The stroke of a pen more than a thousand miles away has made Missouri the only state in the nation yet to authorize collection of pharmacy data to crack down on prescription drug abuse.
Missouri earned the distinction last week when Gov. John Lynch signed legislation creating a prescription drug monitoring program in New Hampshire, prompting one national expert to warn that Missouri could become a haven for the illicit trafficking of prescription drugs.
“What Missouri has undoubtedly accomplished in this process,” said John Eadie, director of the Prescription Monitoring Program Center of Excellence at Brandeis University in Waltham, Mass., “is setting itself up as the mecca for drug dealers.”
A primary purpose of the prescription drug monitoring programs, through which states collect sales data from pharmacists, is to reduce what the U.S. Centers for Disease Control and Prevention has called the “growing, deadly epidemic of prescription painkiller abuse.” Prescription painkiller overdoses killed nearly 15,000 people in the United States in 2008, according to the CDC. That is more than three times the number of people killed by those drugs in 1999.
These centralized databases, which track individual drug purchases, give pharmacists, doctors and regulators a tool to see a patient’s complete pharmaceutical record. The aim is to prevent so-called “doctor shopping,” when addicts obtain prescriptions from a number of physicians and fill them at various pharmacies.
Supporters also argue that monitoring can reduce Medicare and Medicaid fraud, but privacy advocates contend the programs intrude into what should be a patient’s confidential medical record.
Privacy concerns scuttled efforts to pass the Prescription Drug Monitoring Act in this year’s session of the Missouri General Assembly.
In an eight-hour filibuster May 3 led by Sen. Rob Schaaf, a St. Joseph Republican, opponents outlasted supporters of a Senate measure and a companion bill, which passed the House of Representatives in March by a vote of 143-6.
The stalemate finally ended, the Associated Press reported, when the Senate gave initial approval to a watered-down version with the understanding that leaders would not bring it up for a final vote before the General Assembly adjourned May 18.
The database would have applied to cash transactions only, because that’s the payment method addicts and traffickers use to fly under the radar of insurers. It also would have tracked the sales of only certain classes of controlled substances, including pain relievers like oxycodone.
Privacy “kind of rings hollow as an argument,” said Bob Twillman, director of policy and advocacy for the Sonora, Calif.-based American Academy of Pain Management, considering the vast amount of personally identifiable medical data already maintained by public health agencies and insurers.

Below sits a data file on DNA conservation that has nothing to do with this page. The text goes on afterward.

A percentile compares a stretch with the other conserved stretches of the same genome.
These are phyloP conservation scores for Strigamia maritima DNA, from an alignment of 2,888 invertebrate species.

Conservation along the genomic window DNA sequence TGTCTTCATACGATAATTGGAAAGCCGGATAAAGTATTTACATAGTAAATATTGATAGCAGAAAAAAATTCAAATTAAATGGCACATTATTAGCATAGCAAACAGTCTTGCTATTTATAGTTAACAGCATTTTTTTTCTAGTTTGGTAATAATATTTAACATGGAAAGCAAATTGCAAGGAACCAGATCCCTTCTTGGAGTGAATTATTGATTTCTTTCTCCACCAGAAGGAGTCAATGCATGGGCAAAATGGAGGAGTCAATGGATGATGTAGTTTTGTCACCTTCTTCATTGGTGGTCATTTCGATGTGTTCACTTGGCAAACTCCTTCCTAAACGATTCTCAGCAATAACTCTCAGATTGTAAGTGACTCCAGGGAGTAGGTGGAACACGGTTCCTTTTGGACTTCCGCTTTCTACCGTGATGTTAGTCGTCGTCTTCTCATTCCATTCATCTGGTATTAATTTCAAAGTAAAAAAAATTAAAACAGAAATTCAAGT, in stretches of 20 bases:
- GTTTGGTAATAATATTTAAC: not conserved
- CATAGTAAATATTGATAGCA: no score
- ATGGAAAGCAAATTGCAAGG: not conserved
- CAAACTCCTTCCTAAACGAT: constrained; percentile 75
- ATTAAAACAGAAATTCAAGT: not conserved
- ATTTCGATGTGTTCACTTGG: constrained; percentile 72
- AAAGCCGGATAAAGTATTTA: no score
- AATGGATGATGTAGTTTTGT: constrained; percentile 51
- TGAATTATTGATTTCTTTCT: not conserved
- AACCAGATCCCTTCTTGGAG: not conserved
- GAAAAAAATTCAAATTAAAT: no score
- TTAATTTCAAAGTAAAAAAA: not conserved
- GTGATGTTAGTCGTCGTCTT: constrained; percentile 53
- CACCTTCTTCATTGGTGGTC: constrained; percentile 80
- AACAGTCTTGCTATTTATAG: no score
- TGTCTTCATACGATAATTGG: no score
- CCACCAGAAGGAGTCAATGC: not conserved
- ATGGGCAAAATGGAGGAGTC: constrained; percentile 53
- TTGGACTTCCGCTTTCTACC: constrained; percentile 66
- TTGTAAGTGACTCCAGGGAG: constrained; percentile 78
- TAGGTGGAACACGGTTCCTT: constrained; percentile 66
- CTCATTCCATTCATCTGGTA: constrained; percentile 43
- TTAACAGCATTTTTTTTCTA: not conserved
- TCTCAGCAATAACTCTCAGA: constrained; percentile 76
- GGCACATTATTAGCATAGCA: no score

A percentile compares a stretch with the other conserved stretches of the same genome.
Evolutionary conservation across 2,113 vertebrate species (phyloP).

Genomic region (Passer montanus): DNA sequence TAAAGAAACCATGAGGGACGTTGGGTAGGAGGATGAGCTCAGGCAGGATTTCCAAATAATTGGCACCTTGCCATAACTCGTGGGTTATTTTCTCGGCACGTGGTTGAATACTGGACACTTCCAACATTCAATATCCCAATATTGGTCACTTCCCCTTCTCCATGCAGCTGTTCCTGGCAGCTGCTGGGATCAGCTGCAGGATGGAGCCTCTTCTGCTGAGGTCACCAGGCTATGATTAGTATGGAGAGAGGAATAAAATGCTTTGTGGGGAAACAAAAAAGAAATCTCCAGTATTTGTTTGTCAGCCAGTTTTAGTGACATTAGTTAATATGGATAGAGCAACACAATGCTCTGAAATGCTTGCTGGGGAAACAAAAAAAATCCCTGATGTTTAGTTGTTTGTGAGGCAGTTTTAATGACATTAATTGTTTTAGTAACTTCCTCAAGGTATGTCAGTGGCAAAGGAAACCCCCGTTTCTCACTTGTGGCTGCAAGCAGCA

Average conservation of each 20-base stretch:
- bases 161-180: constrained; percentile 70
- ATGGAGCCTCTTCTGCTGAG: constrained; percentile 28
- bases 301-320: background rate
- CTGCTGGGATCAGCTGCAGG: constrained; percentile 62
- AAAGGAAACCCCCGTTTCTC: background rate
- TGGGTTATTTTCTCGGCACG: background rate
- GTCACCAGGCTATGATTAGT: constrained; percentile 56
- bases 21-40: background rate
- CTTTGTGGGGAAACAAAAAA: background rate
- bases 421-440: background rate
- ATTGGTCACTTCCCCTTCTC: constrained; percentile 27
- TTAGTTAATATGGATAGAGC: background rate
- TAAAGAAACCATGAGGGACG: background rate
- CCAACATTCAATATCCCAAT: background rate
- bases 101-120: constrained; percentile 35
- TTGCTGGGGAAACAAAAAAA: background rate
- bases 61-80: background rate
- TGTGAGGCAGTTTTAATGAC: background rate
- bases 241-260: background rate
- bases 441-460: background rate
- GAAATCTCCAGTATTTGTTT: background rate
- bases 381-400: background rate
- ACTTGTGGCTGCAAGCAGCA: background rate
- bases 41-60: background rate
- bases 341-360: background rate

He is also chairman of the advisory committee overseeing the prescription drug monitoring program in Kansas, which launched in April 2011.
Officials with the Kansas program said their data suggest some spillover problems from Missouri.
They alert doctors and pharmacists with a “threshold letter” when a patient exceeds a certain number of prescriptions in a quarter. The threshold is confidential so as not to alert potential abusers, said Program Director Christina Morris.
In the first quarter of this year, she said, nearly two-thirds of 171 letters sent involved patients who lived in Missouri or in bordering Kansas counties, including Johnson and Wyandotte.
As a primary care physician, Schaaf’s stance puts him at odds with the Missouri State Medical Association. At its spring conference, a majority of the attendees agreed to support establishment of a prescription drug monitoring program.
Of the supporters, he said, “They were thinking with their doctor hats on, which is OK, because on the one hand there would be some utility of having the drug database.”
But, he added, “I have to wear my senator hat, and on the other hand, there would be a severe infringement on our liberty.”
Schaaf also noted that in many states legislators have authorized programs, but they are not operating.
According to the Center of Excellence at Brandeis, the programs are up and running in 40 states. Eadie said they are proving useful as early warning systems.
“If you know where doctor shopping is beginning to crop up,” he said, “then you will have the capacity to inform those communities immediately.
“Because we know now from the data that we have looked at that there is a close association between overdoses and deaths and doctor shopping.”